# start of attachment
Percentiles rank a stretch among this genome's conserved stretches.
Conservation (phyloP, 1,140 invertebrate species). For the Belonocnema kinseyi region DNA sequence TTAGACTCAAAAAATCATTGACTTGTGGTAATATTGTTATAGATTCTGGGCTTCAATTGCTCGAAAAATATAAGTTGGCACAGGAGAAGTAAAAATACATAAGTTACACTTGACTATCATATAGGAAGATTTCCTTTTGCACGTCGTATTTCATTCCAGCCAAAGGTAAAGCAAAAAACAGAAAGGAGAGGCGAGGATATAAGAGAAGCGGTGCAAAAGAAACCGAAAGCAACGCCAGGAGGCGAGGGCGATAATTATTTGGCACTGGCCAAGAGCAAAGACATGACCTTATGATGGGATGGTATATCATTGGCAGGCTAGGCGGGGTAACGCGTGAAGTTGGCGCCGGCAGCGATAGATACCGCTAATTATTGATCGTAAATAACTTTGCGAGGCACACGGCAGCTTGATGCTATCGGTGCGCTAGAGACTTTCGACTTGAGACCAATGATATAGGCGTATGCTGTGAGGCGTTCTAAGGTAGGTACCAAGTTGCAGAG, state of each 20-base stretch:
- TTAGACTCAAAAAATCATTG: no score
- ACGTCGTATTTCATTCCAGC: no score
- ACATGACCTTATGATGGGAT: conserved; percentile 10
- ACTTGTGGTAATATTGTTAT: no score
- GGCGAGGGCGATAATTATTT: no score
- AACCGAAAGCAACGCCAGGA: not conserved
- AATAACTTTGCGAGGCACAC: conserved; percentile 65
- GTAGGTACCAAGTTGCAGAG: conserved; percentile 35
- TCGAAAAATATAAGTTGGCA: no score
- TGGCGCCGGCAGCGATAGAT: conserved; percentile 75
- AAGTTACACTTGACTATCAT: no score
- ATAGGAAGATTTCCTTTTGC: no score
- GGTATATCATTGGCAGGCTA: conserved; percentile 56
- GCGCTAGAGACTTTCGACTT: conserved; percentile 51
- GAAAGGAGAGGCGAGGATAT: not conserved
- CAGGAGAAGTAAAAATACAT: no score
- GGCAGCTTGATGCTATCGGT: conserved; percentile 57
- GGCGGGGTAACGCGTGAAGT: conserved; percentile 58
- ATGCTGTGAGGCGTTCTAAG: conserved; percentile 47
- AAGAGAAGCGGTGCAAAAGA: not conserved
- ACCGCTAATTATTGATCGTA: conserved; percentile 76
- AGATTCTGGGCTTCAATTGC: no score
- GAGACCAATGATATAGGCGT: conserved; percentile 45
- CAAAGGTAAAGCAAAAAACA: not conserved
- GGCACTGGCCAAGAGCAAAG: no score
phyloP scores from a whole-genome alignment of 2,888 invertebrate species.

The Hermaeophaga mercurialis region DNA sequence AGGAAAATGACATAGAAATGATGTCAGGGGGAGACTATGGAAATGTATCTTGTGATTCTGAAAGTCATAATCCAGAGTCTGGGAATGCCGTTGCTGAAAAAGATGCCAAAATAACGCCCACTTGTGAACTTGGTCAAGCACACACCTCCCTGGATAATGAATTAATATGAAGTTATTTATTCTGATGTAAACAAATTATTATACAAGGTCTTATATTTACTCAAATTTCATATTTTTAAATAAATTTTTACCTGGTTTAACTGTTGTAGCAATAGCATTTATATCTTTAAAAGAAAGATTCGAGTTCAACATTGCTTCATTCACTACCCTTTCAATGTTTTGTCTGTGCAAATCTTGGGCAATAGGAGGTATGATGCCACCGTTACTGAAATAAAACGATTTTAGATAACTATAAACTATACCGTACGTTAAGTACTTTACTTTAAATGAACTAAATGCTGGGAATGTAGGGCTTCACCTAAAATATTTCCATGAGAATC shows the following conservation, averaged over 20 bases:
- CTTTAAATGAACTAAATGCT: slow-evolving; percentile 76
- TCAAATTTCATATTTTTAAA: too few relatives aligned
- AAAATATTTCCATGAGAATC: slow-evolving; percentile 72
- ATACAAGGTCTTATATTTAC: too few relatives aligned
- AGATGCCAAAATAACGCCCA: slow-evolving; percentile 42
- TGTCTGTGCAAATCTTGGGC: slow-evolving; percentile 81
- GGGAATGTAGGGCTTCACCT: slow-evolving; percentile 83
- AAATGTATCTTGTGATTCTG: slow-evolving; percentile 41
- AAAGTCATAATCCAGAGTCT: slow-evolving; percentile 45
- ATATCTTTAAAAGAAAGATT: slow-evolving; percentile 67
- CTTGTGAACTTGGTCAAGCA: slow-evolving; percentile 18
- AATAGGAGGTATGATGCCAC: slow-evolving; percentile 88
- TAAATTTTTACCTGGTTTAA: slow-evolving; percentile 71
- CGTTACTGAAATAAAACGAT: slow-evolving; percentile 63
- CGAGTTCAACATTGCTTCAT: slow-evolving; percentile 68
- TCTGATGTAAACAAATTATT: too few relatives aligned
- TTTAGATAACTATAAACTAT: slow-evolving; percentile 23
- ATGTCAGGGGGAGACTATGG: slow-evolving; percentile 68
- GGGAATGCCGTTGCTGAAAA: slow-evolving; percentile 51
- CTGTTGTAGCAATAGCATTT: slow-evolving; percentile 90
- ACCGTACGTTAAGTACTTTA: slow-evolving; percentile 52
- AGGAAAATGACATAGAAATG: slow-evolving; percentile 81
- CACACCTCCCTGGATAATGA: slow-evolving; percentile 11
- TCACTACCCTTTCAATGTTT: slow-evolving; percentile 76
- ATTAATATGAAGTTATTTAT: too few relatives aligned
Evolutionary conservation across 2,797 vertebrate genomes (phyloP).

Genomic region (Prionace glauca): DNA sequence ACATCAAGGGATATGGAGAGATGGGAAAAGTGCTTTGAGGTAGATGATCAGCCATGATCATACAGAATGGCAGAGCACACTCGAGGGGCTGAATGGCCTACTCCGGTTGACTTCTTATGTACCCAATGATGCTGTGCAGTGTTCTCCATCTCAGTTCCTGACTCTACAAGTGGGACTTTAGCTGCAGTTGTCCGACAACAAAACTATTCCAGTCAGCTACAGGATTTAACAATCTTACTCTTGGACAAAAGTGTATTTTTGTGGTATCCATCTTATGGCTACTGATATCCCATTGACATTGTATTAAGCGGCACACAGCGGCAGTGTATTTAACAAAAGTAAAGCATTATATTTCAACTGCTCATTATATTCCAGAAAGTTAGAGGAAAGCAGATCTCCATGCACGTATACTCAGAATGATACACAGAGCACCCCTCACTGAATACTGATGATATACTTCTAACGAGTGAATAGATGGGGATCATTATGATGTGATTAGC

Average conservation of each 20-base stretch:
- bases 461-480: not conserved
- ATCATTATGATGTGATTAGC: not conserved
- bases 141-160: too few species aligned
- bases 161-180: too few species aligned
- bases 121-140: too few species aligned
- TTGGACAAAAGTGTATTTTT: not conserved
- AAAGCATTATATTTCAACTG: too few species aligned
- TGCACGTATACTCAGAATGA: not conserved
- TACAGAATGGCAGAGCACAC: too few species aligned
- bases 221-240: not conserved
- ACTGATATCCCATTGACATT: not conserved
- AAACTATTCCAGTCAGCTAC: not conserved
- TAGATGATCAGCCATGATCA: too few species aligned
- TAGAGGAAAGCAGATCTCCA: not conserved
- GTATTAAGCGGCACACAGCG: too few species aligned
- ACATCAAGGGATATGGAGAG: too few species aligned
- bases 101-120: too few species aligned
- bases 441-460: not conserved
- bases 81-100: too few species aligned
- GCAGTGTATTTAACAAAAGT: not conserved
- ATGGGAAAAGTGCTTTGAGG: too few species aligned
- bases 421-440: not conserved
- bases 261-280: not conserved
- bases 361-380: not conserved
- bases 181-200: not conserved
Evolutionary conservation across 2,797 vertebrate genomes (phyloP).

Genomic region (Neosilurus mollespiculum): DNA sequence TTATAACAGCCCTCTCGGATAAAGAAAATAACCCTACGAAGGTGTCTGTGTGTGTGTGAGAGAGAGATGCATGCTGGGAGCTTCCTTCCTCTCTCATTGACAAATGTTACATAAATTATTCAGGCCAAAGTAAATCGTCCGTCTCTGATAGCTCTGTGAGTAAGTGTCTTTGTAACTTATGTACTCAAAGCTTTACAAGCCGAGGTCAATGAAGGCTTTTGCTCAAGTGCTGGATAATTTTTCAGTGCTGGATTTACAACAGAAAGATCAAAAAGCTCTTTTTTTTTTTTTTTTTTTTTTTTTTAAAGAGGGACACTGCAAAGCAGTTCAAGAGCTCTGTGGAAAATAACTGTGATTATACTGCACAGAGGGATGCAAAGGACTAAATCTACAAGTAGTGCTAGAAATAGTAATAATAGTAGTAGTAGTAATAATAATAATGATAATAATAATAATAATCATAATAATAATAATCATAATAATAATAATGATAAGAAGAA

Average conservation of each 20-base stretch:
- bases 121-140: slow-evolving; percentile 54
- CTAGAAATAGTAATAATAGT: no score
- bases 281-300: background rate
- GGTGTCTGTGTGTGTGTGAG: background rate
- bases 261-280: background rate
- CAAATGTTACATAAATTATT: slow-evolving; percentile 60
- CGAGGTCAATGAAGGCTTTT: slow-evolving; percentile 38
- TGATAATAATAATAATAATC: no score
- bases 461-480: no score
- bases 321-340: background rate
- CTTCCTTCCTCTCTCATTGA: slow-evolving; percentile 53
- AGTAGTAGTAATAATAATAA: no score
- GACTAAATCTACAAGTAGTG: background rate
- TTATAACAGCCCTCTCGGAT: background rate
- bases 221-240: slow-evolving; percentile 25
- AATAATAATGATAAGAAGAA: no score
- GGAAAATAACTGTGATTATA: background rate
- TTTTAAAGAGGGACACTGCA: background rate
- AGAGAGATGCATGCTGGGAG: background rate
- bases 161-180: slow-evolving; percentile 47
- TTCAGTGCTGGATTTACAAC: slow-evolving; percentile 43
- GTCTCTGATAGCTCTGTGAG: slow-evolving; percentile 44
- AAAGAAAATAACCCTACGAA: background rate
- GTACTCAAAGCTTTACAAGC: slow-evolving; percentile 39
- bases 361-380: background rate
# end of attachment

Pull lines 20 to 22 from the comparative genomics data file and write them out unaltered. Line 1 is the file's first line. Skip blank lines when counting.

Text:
- GGCGGGGTAACGCGTGAAGT: conserved; percentile 58
- ATGCTGTGAGGCGTTCTAAG: conserved; percentile 47
- AAGAGAAGCGGTGCAAAAGA: not conserved